Time after time

 

Clock stopping.

 

The thing that drives dispatchers everywhere – the time between receiving a call and some form of response arriving on the scene. Unfortunately, this is often seen as more important than the patient and their ailment.

 

I was sent to a fall once when I was single crewed. Falls are jobs that ambulance service SOPs (Safe Operating Practices) dictate should be attended by 2 or more staff). There was no way I was helping this patient from the floor myself. There were no injuries so, once I had made the patient comfortable, I updated control. Well over an hour later a second, double crewed, ambulance arrived and the patient was helped to their bed. The patient lay on the floor for almost 2 hours from the initial call, but the job was classed as a success because I got there in the prescribed time and the clock was stopped.

 

In 1974 the ORCON (Operational Research Consultancy) standard was created. ORCON was a way to monitor the performance of ambulances (and crews). The biggest thing being the ability for crews to get to a Category A call (cardiac arrest etc) within 8 minutes. By these standards, if a crew arrived at a job within 8 minutes and the patient died, the job would be seen as a success. Should the patient survive but the crew took longer than 8 minutes to arrive, the job would be a failure…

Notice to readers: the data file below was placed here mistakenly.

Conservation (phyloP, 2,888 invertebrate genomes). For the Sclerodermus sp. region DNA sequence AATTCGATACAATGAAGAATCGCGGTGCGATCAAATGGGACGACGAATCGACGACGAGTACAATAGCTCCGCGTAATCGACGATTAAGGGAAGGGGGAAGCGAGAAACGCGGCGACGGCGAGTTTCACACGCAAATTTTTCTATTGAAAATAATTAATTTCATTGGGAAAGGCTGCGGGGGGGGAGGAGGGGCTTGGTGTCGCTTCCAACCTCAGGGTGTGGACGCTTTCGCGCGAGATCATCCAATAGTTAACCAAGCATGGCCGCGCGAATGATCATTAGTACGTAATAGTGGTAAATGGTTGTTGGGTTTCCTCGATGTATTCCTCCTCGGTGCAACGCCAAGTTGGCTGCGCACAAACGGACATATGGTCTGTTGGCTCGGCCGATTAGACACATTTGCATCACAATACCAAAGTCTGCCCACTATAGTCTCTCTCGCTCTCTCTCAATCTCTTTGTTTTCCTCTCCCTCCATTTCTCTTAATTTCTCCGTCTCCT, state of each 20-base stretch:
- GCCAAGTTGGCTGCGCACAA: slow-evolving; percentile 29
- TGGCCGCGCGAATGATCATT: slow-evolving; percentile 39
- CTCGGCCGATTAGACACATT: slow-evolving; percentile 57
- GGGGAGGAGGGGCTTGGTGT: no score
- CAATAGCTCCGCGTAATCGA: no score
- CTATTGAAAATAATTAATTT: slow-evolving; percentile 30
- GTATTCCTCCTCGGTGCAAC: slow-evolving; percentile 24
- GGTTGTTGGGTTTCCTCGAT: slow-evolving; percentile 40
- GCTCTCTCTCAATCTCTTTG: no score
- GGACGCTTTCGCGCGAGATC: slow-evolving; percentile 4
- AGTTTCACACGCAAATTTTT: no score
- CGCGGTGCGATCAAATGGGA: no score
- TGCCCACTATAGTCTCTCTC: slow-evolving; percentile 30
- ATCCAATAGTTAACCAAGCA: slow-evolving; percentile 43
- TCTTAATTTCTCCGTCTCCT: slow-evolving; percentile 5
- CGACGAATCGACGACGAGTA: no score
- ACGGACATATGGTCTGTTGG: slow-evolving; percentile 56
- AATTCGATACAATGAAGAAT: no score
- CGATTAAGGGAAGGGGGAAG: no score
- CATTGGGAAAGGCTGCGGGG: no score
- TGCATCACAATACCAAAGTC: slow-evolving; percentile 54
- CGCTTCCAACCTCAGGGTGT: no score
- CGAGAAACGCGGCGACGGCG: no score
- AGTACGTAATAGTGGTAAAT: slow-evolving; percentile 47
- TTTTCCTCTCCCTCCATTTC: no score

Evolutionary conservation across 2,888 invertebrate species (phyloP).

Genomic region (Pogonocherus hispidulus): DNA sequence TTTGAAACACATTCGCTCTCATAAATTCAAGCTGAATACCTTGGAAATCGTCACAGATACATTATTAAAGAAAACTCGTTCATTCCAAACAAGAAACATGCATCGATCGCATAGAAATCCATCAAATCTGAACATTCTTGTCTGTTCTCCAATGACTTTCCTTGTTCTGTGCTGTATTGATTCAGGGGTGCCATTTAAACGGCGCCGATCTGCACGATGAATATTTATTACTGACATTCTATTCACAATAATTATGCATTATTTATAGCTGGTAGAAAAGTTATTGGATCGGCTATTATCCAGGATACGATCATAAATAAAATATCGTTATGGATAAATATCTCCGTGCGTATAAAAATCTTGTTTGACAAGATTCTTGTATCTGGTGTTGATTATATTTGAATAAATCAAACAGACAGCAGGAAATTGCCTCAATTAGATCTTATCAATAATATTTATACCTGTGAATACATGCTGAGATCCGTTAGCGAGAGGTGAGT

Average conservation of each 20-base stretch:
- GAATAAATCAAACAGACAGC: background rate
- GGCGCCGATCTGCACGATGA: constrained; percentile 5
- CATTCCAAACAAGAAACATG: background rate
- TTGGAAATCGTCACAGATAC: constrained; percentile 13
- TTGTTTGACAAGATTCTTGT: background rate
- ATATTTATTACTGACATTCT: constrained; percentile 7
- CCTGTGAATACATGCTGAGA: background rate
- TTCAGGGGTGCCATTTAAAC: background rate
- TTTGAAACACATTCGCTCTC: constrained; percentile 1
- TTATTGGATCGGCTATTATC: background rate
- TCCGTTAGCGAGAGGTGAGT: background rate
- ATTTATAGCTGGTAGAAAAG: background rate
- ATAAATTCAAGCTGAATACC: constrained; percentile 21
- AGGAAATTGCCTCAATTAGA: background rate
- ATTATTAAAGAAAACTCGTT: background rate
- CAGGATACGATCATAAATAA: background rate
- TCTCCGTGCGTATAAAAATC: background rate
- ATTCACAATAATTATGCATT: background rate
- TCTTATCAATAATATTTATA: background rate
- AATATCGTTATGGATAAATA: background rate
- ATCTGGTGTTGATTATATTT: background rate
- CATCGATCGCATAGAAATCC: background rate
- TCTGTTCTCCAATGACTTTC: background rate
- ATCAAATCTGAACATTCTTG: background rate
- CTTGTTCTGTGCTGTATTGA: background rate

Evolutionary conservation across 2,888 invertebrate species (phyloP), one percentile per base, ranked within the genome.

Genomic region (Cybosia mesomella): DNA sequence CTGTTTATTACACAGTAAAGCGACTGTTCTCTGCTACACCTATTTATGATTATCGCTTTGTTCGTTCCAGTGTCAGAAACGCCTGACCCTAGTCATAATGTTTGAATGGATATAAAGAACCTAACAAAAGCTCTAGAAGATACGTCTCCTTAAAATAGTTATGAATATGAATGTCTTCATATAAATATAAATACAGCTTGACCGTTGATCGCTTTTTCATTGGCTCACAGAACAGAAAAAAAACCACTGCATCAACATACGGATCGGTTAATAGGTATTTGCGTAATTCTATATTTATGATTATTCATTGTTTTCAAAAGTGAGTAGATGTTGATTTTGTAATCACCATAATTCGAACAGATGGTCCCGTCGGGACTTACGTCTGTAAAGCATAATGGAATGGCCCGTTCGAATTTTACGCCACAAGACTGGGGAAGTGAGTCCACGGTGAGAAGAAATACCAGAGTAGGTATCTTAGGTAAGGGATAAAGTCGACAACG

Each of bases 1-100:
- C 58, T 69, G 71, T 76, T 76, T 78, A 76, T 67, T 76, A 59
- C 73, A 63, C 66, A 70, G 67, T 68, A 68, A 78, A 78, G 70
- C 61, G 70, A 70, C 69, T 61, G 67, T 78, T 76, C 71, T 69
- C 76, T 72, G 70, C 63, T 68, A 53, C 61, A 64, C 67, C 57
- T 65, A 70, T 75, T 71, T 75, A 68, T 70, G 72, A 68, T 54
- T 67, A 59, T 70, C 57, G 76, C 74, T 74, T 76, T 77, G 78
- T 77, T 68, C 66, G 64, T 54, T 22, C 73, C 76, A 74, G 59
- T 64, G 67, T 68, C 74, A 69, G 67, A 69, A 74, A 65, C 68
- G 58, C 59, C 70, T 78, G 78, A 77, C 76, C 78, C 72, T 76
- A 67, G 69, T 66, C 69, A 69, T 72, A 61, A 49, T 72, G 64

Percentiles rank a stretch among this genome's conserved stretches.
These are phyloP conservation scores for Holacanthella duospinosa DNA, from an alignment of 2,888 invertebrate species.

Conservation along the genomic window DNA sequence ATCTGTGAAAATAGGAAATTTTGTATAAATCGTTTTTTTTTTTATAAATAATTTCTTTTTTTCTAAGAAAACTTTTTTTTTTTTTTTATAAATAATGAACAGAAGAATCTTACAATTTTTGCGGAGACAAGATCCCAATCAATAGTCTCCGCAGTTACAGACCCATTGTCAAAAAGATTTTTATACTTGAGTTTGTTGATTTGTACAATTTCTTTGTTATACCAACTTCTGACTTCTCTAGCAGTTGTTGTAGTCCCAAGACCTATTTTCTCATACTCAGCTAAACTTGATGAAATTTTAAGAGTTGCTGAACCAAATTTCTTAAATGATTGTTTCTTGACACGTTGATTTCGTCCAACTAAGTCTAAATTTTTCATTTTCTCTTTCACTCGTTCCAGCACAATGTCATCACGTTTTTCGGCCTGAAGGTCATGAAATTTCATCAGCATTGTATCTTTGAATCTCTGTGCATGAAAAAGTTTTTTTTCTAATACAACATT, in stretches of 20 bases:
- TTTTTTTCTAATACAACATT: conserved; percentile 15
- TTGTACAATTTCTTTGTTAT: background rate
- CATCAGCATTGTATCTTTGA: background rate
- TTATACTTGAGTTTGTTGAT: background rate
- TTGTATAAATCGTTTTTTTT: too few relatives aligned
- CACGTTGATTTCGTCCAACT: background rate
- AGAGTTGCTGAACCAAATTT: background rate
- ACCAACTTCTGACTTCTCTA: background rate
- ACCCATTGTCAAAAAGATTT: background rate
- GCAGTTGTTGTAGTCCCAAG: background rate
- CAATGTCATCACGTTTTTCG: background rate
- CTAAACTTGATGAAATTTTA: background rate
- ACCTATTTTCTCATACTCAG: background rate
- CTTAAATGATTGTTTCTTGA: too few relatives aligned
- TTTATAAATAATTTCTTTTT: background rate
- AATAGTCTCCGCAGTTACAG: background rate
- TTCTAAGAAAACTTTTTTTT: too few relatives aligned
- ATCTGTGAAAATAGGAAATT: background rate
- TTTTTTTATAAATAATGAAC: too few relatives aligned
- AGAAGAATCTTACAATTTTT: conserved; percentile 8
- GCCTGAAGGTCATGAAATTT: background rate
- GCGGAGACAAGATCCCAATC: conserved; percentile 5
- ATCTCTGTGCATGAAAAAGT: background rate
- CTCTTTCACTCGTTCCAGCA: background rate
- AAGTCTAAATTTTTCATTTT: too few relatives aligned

Much has changed in ambulance services, and ambulance crew abilities, since 1974.

 

Click here to read the rest of the blog on the author’s website

 

 

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PIP editor

A pharmacist led training provider.

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